HAB Maps and Strategy

Public Water System HAB Response Strategy

Visual Bloom Severity and Toxin Concentrations

Visual bloom severity is often not the best indication of toxin concentrations at intake depths. When the blooms are concentrated at the surface, toxin concentrations at the intake can be lower. For example, when Lake Erie was covered by extensive surface scums (Figure 1) in 2011, toxins were not detected at the Lake Erie public water system intakes. 

When blooms are more dispersed throughout the water column, and not concentrated in surface scums, intake toxin levels can be higher. For example, when the picture in Figure 2 was taken at Maumee Bay State Park in 2011, the cyanobacteria were dispersed throughout the water column, which resulted in a bloom that did not appear severe visually. However, the microcystin concentrations at the public water system intake exceeded 5.0 ug/L. It should be noted that the toxin concentrations at the beach were also high, with microcystin levels exceeding 100 ug/L.  

Lake Erie harmful algal bloom Maumee Bay State Park harmful algal bloom
Figure 1. HAB at Lake Erie with no toxins detected at the intakes (2011). Figure 2. HAB at Maumee Bay State Park with a toxin concentration of greater than 5.0 ug/L at the intake (2011).

Laboratory Information

Responding to a Suspected Bloom

Harsha Lake phytoplankton sample

All public water system owners/operators are encouraged to read through the "Public Water System Harmful Algal Bloom (HAB) Response Strategy" for guidance on responding to HABs.

Anyone Can Report an Algal Bloom

If you see surface scum or something that looks like cyanobacteria at Ohio’s rivers, lakes, or public swimming beaches, report it to Ohio EPA by completing the online bloom report form or the paper form and emailing it to HABmailbox@epa.ohio.gov.

Prevention and Treatment

How to Recognize HABs

Use the following reference documents and photographs to learn more about recognizing HABs. For additional photographs and information, please visit Ohioalgaeinfo.com.

Analyze Samples for Cyanotoxins





Lab Techniques for Detecting Microcystins in Water Using Enzyme-Linked Immunsorbent Assay (ELISA)
This video demonstrates how to measure a particular group of toxins following the Ohio EPA Total Microcystin Analytical Methodology using an ADDA-ELISA kit.


 VIDEO  When in doubt, stay out.

Funding Opportunities for Infrastructure Improvements for HABs

Public Water Systems

Community water systems, publicly or privately owned, that operate surface water treatment systems are eligible for the HAB-discounted interest rate under the Water Supply Revolving Loan Account (WSRLA) program. Eligible projects include treatment system components for HAB treatment, interconnections with other public water systems, elevated storage and development of improved source waters. Nominations for design, and/or construction projects that are directly related to addressing issues from harmful algal blooms (HAB) do not have a deadline and can be submitted to Ohio EPA at any time during the program year.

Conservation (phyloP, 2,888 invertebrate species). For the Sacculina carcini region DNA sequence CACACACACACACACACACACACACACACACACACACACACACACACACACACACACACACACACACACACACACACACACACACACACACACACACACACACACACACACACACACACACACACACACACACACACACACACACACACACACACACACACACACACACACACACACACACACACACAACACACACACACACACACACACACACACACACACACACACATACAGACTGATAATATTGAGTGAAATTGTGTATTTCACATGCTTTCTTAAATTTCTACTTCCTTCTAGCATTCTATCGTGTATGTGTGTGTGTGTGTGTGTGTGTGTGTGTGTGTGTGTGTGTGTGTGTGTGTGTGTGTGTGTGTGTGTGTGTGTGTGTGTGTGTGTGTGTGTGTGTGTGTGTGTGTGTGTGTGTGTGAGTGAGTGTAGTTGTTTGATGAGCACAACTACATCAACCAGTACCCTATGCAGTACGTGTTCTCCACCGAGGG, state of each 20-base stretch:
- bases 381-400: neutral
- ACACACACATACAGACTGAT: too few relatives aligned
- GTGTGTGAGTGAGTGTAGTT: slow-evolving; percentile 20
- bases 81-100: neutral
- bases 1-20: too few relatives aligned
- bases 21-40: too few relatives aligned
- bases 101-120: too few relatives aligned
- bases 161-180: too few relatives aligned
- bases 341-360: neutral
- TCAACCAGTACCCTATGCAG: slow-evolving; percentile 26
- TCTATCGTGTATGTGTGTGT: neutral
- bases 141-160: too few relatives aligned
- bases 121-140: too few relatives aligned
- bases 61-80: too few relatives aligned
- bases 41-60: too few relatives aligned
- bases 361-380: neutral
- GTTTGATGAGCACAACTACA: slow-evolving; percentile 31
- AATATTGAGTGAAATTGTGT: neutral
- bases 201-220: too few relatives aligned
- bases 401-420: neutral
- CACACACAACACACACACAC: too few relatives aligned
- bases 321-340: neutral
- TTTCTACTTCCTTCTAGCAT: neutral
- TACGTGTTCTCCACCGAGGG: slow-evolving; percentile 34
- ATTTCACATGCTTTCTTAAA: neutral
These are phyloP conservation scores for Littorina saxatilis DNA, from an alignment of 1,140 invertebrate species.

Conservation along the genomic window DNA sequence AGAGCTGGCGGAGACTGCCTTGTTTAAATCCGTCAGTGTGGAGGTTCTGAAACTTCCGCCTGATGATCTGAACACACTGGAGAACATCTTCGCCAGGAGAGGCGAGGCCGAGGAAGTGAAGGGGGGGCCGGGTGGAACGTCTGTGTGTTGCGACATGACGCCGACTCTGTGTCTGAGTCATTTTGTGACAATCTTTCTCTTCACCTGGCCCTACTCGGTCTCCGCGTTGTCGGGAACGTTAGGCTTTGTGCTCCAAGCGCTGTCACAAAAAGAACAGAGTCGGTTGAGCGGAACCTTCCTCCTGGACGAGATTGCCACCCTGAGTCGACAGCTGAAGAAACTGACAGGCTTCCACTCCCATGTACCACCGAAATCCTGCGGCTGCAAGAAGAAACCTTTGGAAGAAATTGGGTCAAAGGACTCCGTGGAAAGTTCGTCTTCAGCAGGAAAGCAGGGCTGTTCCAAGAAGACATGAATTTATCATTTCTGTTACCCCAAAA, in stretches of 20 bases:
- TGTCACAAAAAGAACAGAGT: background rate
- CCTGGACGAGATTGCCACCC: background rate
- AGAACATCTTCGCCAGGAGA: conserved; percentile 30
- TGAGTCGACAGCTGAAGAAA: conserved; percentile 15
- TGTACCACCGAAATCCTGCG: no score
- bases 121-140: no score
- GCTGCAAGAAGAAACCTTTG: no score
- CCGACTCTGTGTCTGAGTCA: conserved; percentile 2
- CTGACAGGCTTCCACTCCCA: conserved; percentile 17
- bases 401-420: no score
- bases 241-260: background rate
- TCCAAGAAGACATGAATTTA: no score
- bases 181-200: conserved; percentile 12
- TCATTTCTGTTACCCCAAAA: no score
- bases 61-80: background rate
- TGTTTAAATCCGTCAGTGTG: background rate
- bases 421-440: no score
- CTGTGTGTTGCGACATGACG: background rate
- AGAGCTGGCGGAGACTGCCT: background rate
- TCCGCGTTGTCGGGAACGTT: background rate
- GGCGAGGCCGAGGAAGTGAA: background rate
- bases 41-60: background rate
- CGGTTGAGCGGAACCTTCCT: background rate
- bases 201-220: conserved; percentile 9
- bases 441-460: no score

For more information, please review the instructions for completing the WSRLA HAB nomination form, available on the Division of Environmental and Financial Assistance webpage.

WPCLF Nutrient Reduction Discount

In response to harmful algal blooms (HABs) and their potential effect on water resources and the raw water supply for drinking water systems, Ohio EPA made $100 million available at a 0% interest rate through the Water Pollution Control Loan Fund (WPCLF) in 2015, 2016 and 2017 for equipment to reduce phosphorus and other nutrients. In 2018, Ohio EPA is offering $50 million at a 0% interest rate for these types of projects. The discounted rate will be available for the portion of the project directly attributed to the nutrient reduction. Standard, below-market interest rate loan funds will be offered for the balance of a proposed project. Ohio EPA will accept nutrient reduction discount (NRD) project nominations for planning, design or construction projects throughout the program year. Applicants who nominated projects for NRD funding in 2017, but did not proceed with projects, and subsequently provided updated schedules during the nomination period to Ohio EPA, will be grandfathered into the 2018 program.

For more information, please review the nutrient reduction guidance and addendum, available on the Division of Environmental and Financial Assistance webpage.

harmful algal bloom on Kelleys Island

To learn more about HABs, check out the list of key references below or visit ohioalgaeinfo.com.


World Health Organization (WHO)

Water Research Australia (WaterRA)

U.S. Geological Survey

Water Research Foundation

  • Water Research Foundation home page
  • Algae: Source to Treatment (M57), 2010
  • Removal of Algal Toxins From Drinking Water Using Ozone and GAC, 2002
  • Reservoir Management Strategies for Control and Degradation of Algal Toxins, 2009
  • Early Warning and Management of Surface Water Taste & Odor Events, AwwaRF, 2006
  • Identification of Algae in Water Supplies (CD-ROM), AWWA, 2001